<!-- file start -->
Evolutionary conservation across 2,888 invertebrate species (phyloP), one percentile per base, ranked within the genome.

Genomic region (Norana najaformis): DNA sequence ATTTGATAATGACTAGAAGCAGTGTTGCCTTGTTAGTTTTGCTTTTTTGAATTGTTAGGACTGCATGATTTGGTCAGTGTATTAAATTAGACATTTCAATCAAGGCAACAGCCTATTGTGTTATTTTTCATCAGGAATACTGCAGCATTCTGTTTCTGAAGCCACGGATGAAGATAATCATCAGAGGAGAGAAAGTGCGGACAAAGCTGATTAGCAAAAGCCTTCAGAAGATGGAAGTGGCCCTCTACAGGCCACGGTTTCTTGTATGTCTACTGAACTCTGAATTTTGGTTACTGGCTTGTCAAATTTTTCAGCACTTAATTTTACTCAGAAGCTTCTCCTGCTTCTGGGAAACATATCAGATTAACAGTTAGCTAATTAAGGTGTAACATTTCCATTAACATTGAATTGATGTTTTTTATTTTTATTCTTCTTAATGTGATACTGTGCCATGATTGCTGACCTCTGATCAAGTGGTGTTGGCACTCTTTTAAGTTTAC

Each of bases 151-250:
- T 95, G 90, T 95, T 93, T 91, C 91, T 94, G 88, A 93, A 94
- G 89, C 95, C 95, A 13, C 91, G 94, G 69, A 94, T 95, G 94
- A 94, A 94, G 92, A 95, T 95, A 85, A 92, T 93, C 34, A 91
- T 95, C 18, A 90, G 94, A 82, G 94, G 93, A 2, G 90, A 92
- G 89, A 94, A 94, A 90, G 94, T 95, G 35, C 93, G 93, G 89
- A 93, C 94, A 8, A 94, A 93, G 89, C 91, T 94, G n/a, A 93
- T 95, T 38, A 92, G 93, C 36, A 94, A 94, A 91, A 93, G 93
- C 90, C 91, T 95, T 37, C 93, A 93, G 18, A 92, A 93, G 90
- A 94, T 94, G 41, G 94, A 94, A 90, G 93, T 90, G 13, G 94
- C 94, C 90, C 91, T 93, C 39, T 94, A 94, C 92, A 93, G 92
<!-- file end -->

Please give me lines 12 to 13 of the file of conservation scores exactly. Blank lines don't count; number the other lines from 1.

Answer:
- A 94, T 94, G 41, G 94, A 94, A 90, G 93, T 90, G 13, G 94
- C 94, C 90, C 91, T 93, C 39, T 94, A 94, C 92, A 93, G 92